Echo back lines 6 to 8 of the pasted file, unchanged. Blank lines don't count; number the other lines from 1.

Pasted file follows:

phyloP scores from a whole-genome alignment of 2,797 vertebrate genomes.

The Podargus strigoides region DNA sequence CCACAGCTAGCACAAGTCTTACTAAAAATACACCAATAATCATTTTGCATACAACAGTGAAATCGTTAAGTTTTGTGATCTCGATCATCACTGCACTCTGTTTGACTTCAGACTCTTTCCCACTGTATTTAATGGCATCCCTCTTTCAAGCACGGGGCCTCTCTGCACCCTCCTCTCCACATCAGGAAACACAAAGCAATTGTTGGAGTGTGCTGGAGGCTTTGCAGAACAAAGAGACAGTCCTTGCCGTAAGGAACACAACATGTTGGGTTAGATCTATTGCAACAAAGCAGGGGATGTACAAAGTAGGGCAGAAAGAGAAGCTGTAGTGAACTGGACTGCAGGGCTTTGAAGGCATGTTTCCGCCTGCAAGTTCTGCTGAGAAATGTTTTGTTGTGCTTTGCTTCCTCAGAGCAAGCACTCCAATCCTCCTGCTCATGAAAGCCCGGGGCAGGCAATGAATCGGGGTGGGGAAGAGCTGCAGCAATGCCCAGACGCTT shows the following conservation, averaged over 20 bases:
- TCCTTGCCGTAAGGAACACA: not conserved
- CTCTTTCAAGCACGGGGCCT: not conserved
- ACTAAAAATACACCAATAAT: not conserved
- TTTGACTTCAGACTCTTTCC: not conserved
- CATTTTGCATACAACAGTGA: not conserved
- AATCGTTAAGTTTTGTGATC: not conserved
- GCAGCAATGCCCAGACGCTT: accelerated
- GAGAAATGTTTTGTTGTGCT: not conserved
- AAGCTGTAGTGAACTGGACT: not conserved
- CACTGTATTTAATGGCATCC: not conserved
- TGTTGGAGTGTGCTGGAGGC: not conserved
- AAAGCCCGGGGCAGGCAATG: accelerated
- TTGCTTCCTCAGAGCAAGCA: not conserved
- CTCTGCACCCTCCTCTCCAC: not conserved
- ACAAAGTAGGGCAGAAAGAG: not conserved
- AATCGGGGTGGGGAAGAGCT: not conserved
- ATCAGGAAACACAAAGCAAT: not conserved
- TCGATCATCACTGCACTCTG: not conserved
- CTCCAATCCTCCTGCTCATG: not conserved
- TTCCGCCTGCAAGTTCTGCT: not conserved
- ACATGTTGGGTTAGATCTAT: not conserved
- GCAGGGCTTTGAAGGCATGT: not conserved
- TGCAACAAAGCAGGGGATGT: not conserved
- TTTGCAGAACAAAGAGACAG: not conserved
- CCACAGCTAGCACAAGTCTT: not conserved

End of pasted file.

- TTTGACTTCAGACTCTTTCC: not conserved
- CATTTTGCATACAACAGTGA: not conserved
- AATCGTTAAGTTTTGTGATC: not conserved